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Before COVID-19 hit New York City, Mount Sinai Morningside Hospital had a flexible, 24-hour visitor policy for patients in the intensive care unit (ICU).

People would visit their loved ones at any hour of the day, coming and going as they pleased. Doctors and nurses said the constant support of family members was beneficial to these gravely ill patients.

Now, per New York State Department of Health guidelines that apply to all areas of the hospital, visitors are limited to one 4-hour session per day, and only one person is allowed at the bedside at a time. At Morningside, that has to be done between the hours of 10 a.m. and 6 p.m. so visitors can undergo temperature and symptom checks before being permitted on the floors.

Morningside ICU physicians and nurses told MedPage Today those visitation policies are too restrictive, especially as staff have become more adept at managing COVID-19 transmission risk.

“It’s particularly challenging for this community because these families have a lot of restrictions,” said Mirna Mohanraj, MD, an ICU physician at Morningside (formerly St. Luke’s Hospital), which predominantly serves minority patients from Harlem and the Bronx. “Not everyone has a flexible job they can leave for 4 hours. They don’t have the financial resources to hire childcare.”

In an emailed statement, the New York State Department of Health said that hospitals “can authorize visits longer than four hours depending on a patient’s status and condition” and noted that labor & delivery patients, pediatric patients, and those with intellectual or developmental disabilities can have a support person at all times.

“This policy remains in place to safeguard and maintain the health and wellbeing of patients, staff and visitors while the need to contain the spread of COVID-19 continues,” the statement read.

The new visitation rules are a vast improvement from the disease peak, when visitors were barred from hospitals altogether and patients died alone. But while the policy may be sufficient for patients elsewhere in the hospital, it poses particular challenges for the ICU, Mohanraj said.

“The ICU is such a dynamic place, things change frequently and unexpectedly,” she said. “It’s traumatic for a family member not to be present when things are changing rapidly.”

Morningside ICU charge nurse Jessica Montanaro, MSN, RN, said while the visitation rules “make sense on regular floors, you have more grave situations [in the ICU]. You’re dealing with death and difficult decisions. In truly grave situations, people need more support. It should be a different situation for the ICU.”

Mohanraj said the literature “shows that having family at the bedside can be beneficial to patients” in the ICU, which is why many ICUs have adopted flexible visitor policies in recent years.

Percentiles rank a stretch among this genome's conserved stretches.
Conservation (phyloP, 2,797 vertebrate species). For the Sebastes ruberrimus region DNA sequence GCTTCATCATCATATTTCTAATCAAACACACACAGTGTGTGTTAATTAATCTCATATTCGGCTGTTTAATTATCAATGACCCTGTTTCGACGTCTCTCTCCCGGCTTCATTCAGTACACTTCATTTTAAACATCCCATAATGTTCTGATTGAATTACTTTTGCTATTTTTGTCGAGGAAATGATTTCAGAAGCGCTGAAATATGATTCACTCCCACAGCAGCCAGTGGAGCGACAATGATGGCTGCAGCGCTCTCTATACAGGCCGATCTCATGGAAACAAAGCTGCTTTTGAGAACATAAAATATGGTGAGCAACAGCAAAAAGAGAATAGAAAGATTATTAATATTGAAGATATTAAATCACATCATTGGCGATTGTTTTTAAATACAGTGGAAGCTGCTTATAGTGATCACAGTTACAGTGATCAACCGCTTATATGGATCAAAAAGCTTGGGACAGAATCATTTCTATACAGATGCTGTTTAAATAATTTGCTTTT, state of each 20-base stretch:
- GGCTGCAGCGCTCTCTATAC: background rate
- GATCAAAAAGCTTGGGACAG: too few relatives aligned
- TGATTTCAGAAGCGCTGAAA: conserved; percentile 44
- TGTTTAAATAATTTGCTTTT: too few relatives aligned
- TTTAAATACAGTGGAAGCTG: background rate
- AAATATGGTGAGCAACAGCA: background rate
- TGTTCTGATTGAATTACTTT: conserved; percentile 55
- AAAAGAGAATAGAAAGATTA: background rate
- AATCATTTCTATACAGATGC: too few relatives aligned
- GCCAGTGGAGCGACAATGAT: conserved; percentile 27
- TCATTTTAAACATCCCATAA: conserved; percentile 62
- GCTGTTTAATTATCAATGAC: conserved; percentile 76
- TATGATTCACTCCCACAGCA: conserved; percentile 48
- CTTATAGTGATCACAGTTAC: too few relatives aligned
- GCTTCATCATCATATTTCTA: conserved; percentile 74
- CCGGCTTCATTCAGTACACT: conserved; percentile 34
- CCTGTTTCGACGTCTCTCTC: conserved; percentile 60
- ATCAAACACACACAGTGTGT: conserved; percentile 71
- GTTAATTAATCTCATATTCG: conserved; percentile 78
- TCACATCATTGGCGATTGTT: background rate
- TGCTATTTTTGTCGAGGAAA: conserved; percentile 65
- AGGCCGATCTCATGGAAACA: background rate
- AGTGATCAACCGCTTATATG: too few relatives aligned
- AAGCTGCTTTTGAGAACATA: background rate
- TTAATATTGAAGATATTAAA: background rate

“Family members can provide emotional and psychological support,” she said. “Often, they’re the ones re-orienting patients, moving their legs, alerting the nurses to issues like pain control or a bedpan.”

“They’re also the constant reminder of the full lives that patients had before they got to the ICU,” she added. “And it helps the family develop trust in us as their healthcare team.”

Hospital administrators have allowed exceptions on a case-by-case basis, as called for by the state guidelines. But that means more time spent trying to cut through red tape, and the possibility of request denials.

Eric Gottesman, MD, medical director of the ICU at North Shore University Hospital in Manhasset, New York, which was also hit hard during the COVID-19 peak, said administrators there typically make exceptions to the visitor rule for end-of-life discussions.

“We follow the guidelines but if there’s an emergent issue, we do stray a little,” Gottesman told MedPage Today. “We try to bend, not break.”

Gottesman was similarly accustomed to a liberal visitation policy before COVID-19 hit. The new policy “puts more pressure on us by having to tell patients about the limitations,” he said. “Also, if we’re on rounds and no family member is present to take in the info, we have to come back and do it over.”

So what changes would ICU doctors and nurses like to see?

Family members should be able to stay for longer than 4 hours, Mohanraj said, especially if that person is the patient’s only visitor. That visitor should also be allowed to return to the bedside after they’ve left (right now, once a visitor leaves a hospital floor, they’re not allowed to return).

Finally, Mohanraj said nighttime visits would be especially helpful because ICU patients who experience delirium typically get worse at night, so the additional family support might alleviate related issues.

Safety is the first priority, she said, and thus far preventing transmission among visitors “has been perfectly manageable,” especially as very few patients with COVID-19 remain in the hospital, she said.

ICU providers in New York hospitals say the trauma of seeing families separated during the peak of the crisis has stuck with them, and makes their current push to have family members around more urgent.

In the beginning of the crisis, visitors weren’t allowed unless a patient was imminently dying — but that’s not always easy to call, Montanaro said.

“We had difficult cases where we would allow one family member to come up and stand in the patient’s doorway, say their goodbyes, and then the patient didn’t pass,” Montanaro said.

As policies eased over time, and patients could have two visitors, she recalled a case of a dying mother with three family members who wanted to say goodbye — her husband and two sons.

“That family had to choose which son would say goodbye to their mother,” she said. “So many things about that experience will haunt us for the rest of our lives.”

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